Hey listeners! Thanks for sticking with Page of the Wind so far as we barrel like a runaway wagon towards page 50, and the meat of the narrative approaches. We’re glad to have you on this journey with us.
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So, in this week’s chunk of podcast episodes, we get our first look at the living (?) nightmares known as the Scrael. It’s unclear to us still, precisely what the nature of the scrael is. Are they alive, in the sense of a natural organism? Are they some kind of supernatural automaton? Do they originate in the fey? What, if any, is their connection to the Chandrian? We all have our theories.
One thing that’s not up for debate is that they’re set up to be one of the creepiest, most frightening critters I’ve ever encountered in a fantasy book. Despite all the beauty and wonder and awe that Rothfuss fills the world of Temerant with, it’s the scrael who first give us the sense of the supernatural. And they’re scary as hell – scuttling, ravenous, seemingly mindless and indestructible. I remember being totally sucked in by this sequence the first time I read the book – even though it turns out to be not much of an action sequence.
They’re described in such a way as to make them feel unique and frightening, but they also come out of a rich fantasy tradition of horrible insect-like creatures.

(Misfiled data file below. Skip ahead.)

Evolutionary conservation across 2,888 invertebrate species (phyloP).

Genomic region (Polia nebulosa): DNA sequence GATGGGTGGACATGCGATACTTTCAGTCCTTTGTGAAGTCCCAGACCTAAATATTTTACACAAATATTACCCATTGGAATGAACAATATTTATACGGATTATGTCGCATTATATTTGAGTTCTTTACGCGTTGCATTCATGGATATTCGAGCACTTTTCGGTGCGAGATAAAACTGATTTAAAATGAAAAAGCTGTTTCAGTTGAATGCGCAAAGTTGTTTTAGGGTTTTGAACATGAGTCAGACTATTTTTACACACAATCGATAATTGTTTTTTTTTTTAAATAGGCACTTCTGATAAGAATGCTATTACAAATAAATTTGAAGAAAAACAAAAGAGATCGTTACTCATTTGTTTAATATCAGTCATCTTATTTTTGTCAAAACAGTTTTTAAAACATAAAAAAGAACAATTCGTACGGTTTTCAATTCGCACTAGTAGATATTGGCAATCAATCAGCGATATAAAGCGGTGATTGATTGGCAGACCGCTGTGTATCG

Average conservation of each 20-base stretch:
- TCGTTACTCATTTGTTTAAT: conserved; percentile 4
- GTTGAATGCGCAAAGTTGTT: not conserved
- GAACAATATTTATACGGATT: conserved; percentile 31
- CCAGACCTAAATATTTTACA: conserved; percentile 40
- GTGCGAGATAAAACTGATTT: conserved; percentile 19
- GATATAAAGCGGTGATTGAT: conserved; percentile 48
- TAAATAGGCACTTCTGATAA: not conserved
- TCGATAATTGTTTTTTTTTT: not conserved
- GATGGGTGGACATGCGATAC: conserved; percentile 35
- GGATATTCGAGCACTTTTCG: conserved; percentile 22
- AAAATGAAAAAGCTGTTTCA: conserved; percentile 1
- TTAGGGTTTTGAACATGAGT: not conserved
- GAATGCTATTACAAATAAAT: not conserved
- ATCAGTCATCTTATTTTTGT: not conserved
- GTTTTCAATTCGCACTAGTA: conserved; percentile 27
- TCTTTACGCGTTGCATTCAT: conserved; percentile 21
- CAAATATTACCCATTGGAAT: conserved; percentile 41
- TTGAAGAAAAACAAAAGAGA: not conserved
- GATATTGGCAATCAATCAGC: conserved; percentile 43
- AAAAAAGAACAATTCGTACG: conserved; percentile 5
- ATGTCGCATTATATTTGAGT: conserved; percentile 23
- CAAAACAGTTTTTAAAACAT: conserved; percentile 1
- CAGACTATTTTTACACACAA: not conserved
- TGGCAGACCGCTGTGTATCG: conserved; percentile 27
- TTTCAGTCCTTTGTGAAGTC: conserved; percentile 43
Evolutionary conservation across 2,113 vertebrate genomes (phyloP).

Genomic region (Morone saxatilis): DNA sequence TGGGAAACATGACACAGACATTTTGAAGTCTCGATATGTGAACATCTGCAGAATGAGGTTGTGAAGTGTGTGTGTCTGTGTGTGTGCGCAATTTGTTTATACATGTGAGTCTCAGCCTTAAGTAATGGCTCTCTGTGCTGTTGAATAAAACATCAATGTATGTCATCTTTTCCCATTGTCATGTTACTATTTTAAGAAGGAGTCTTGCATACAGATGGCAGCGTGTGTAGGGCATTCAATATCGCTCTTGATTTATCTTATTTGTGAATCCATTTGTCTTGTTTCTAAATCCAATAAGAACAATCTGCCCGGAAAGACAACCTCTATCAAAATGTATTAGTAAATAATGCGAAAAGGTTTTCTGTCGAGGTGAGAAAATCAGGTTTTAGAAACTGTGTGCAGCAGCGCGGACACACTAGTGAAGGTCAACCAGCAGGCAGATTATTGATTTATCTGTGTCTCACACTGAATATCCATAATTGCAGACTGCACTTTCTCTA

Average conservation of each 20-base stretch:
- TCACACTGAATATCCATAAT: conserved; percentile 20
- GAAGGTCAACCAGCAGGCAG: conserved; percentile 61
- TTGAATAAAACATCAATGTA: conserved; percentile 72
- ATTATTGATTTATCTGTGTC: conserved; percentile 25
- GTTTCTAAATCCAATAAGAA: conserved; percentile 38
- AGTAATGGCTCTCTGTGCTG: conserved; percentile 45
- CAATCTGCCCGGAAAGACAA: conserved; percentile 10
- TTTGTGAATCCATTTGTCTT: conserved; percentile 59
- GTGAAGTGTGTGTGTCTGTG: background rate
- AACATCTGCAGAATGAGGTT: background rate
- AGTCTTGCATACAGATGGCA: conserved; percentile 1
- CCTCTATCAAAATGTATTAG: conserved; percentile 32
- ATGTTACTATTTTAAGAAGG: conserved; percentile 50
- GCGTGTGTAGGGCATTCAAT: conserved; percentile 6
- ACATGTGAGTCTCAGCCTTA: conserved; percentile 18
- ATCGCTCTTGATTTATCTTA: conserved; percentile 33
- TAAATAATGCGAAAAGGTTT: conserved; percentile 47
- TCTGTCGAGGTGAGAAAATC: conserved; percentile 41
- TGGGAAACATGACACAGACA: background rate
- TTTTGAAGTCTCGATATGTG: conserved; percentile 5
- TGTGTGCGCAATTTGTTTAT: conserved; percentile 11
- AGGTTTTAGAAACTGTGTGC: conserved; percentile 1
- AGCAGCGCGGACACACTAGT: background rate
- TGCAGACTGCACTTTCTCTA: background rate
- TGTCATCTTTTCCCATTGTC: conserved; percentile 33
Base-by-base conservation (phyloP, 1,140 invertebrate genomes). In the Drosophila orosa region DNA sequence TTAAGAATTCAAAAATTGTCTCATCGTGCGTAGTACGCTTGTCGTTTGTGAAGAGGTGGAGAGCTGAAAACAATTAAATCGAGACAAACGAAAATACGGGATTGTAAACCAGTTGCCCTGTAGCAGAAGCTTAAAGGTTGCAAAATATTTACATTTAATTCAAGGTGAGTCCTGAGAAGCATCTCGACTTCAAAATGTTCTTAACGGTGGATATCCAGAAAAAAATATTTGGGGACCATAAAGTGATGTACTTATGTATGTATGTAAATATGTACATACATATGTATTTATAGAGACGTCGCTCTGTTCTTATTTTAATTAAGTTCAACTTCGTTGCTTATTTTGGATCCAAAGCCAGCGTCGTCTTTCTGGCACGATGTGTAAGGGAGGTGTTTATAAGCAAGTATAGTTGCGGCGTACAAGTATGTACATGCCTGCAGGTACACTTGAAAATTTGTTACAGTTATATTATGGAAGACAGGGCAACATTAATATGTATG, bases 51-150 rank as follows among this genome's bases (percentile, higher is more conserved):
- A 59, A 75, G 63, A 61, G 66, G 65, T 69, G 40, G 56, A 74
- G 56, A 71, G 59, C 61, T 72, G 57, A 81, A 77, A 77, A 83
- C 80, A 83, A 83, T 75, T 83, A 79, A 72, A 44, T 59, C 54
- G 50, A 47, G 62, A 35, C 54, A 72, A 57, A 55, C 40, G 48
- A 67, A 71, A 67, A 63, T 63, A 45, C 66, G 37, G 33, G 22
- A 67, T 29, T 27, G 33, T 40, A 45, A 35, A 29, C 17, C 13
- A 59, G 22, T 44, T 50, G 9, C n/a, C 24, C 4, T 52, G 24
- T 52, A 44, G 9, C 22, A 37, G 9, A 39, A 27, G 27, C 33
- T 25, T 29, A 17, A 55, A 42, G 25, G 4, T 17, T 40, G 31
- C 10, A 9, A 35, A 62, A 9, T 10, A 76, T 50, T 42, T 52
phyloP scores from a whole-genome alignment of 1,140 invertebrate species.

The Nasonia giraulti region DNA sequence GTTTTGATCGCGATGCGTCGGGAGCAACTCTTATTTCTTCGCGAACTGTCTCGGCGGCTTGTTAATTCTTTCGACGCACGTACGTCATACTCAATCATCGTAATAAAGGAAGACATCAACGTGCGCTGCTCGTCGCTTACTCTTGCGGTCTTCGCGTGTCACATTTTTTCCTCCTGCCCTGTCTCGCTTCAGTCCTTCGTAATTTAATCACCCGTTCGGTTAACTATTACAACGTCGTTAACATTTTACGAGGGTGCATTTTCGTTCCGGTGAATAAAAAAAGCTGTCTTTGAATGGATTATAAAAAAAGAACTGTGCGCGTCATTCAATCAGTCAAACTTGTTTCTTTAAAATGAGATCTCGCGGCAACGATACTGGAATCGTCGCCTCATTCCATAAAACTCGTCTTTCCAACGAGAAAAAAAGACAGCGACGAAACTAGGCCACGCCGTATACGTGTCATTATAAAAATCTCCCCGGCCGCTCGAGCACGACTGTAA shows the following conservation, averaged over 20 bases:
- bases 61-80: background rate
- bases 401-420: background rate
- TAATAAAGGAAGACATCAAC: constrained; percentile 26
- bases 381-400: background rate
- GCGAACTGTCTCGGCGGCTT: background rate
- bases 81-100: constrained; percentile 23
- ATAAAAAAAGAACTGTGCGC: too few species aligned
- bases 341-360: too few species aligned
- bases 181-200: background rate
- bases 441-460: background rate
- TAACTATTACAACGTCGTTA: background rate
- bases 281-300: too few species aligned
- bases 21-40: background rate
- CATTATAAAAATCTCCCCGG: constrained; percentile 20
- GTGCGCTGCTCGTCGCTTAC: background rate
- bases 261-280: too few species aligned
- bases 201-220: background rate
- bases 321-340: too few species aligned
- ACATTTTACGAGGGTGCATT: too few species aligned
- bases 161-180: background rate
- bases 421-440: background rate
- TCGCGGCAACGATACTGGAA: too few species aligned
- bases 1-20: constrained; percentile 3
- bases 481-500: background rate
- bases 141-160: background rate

There’s Tolkien’s monstrous spiders, of course – the nameless spiders that live in Mirkwood in The Hobbit, and Shelob and Ungoliant, from The Lord of the Rings and The Silmarillion, respectively. Worth noting that in The Lord of the Rings, Shelob is not actually a spider, but an evil thing in spider form. Tolkien derived the name Shelob from the English she and the Old English lob, which means “spider”. Unlike the scrael, the spiders in Tolkien’s legendarium are presented as creatures with intelligence and free will – but of course, they’re entirely evil.
J.K. Rowling also has some monstrous spiders called acromantula, who dwell in the Forbidden Forest outside of Hogwarts. It’s worth noting that while the giant spiders in Harry Potter are presented as creepy and horrifying, they’re not wholly evil. Aragog in particular seems to have been somewhat civilized by his contact with Hagrid, enough not to immediately devour Harry and his pals.
In Stephen King’s epic fantasy series, The Dark Tower, and it’s related works (which is most of Stephen King’s novels), Mid-World is chock full of spider-like and insectoid monstrosities. There are, of course, the “lobstrosities” – hideous spider-crustaceans who attack our hero Roland on a beach and make off with parts of him he will miss. One of the final foes Roland faces on his quest for the Tower is the monstrous half-spider Mordred. The villain of “It” is not actually an evil clown, but an evil supernatural force that takes the shape of your darkest fears – but whose true form resembles an enormous, monstrous spider.
Let’s face it. Arthropods are scary. They’re unsettling, and weird, and almost alien looking. There’s a lot there for fantasy authors to mine. I’m sure the examples I mentioned above are not the only example of scary spider-like monsters in fantasy.
Did the scrael creep you out as much as they creep me out? Is there another example of a scary insect-monster in fantasy we’ve failed to include? Sound off in the comments, on our Twitter and Facebook (@pageofthewind) or in our e-mail (firstname.lastname@example.org) . We’d love to hear from you, and if you present us with a really cool example, we might talk about it on an upcoming episode.
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